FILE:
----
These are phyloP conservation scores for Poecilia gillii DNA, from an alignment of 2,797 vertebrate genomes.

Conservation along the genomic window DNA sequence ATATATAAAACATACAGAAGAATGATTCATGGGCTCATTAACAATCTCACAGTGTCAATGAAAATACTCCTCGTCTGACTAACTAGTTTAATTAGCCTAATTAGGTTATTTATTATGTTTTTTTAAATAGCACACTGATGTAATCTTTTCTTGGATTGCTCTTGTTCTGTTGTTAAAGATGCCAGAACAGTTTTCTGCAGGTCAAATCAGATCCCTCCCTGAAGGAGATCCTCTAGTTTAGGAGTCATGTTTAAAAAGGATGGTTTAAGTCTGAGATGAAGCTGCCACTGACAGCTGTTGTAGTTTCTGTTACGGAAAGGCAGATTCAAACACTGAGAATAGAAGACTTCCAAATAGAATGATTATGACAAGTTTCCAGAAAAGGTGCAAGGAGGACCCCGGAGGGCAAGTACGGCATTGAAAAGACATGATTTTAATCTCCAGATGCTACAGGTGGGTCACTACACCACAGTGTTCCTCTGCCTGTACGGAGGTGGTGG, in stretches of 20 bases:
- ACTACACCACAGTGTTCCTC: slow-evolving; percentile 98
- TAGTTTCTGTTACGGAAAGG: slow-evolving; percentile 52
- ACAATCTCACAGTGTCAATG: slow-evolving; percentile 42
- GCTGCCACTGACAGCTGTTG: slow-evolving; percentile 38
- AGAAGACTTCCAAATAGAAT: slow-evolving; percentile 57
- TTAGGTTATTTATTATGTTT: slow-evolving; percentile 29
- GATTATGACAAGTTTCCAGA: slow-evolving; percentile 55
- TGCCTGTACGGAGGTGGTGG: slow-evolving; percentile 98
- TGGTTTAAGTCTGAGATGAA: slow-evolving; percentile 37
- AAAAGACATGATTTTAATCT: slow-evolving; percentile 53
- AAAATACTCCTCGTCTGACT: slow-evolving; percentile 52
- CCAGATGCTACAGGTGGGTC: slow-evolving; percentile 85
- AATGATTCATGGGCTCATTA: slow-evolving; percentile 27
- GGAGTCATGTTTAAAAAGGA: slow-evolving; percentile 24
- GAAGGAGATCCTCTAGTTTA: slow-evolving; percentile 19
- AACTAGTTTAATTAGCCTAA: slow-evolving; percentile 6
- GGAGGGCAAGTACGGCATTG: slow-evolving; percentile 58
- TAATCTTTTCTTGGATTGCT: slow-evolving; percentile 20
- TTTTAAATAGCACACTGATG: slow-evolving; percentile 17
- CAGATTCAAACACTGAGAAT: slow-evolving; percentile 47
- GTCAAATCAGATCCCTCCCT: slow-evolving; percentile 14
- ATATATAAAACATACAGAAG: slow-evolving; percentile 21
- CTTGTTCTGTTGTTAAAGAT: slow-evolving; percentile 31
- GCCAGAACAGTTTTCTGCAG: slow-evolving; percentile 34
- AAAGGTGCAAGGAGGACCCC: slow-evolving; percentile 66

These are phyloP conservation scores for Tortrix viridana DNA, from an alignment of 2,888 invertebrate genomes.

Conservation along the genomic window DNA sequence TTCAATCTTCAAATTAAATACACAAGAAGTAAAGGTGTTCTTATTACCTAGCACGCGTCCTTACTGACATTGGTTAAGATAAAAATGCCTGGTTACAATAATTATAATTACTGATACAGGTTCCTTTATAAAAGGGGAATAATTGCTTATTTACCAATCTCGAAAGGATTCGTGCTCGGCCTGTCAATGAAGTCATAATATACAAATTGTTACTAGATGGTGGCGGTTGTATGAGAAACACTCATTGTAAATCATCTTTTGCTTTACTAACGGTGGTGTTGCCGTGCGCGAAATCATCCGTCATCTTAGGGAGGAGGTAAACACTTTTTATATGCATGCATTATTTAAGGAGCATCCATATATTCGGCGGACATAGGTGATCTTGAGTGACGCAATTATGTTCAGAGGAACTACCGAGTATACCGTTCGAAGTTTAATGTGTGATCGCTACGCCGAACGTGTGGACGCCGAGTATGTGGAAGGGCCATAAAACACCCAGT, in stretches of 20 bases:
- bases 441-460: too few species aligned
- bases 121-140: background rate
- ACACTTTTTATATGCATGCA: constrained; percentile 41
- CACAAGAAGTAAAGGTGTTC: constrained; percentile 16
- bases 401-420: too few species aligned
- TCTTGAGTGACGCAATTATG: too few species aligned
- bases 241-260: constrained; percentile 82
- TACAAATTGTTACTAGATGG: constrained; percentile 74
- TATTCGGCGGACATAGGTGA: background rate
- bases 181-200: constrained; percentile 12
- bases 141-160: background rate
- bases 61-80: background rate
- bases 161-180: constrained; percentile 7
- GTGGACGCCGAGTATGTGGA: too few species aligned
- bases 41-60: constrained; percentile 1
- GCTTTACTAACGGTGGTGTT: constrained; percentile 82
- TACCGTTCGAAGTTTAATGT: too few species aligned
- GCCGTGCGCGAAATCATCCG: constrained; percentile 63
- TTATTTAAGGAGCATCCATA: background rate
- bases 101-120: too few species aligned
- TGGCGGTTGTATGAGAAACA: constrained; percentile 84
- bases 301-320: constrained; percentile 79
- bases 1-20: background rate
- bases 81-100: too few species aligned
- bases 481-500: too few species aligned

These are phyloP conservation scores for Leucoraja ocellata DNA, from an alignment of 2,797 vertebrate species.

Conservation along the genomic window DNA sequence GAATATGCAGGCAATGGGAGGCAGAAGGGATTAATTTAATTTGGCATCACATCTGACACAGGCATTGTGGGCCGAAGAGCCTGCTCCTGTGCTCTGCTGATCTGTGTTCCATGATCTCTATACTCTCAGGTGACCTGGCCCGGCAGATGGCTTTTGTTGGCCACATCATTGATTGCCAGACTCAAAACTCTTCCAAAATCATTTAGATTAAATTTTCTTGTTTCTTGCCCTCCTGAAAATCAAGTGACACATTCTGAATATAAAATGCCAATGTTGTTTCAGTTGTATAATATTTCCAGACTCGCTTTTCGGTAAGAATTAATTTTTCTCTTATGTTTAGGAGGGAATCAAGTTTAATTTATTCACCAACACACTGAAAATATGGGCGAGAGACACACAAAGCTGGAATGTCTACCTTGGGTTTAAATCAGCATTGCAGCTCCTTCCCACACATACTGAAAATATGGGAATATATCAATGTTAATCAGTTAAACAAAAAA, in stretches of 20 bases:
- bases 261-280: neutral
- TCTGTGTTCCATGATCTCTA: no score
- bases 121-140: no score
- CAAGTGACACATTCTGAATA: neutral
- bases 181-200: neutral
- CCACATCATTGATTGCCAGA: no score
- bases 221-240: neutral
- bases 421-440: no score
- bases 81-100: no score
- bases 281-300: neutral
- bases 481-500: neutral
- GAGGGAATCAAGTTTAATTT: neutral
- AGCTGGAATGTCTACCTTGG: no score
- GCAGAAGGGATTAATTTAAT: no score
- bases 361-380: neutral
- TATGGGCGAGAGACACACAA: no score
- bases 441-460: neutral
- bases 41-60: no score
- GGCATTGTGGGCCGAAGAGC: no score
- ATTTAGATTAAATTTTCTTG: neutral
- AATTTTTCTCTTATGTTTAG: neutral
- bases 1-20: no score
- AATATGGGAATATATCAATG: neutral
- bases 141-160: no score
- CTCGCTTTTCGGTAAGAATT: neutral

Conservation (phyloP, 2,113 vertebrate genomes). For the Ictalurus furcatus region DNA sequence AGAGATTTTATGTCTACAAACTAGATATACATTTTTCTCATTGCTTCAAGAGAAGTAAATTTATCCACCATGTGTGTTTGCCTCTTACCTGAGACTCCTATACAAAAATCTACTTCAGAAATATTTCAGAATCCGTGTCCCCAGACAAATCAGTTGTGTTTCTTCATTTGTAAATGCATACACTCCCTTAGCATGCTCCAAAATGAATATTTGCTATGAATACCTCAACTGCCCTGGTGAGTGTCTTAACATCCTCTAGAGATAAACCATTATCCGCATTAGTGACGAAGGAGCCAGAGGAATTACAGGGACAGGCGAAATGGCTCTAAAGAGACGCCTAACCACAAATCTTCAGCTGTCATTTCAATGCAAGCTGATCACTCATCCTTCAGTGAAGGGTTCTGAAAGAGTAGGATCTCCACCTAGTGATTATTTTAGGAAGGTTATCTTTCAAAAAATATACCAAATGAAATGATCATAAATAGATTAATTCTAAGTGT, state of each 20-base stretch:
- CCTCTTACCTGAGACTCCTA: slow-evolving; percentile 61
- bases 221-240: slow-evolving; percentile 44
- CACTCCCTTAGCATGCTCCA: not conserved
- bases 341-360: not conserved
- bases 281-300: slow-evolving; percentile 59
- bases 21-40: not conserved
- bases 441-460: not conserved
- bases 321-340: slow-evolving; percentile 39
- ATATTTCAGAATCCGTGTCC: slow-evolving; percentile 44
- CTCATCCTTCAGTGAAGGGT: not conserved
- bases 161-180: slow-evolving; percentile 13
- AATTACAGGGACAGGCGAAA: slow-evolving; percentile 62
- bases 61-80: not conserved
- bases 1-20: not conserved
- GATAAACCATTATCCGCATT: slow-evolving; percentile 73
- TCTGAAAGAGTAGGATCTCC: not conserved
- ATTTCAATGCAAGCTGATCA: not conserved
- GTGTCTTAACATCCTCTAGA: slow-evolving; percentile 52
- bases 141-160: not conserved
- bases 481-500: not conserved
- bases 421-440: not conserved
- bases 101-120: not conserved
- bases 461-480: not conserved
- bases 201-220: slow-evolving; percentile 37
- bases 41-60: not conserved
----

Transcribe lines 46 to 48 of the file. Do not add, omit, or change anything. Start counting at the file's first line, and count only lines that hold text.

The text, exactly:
- TACCGTTCGAAGTTTAATGT: too few species aligned
- GCCGTGCGCGAAATCATCCG: constrained; percentile 63
- TTATTTAAGGAGCATCCATA: background rate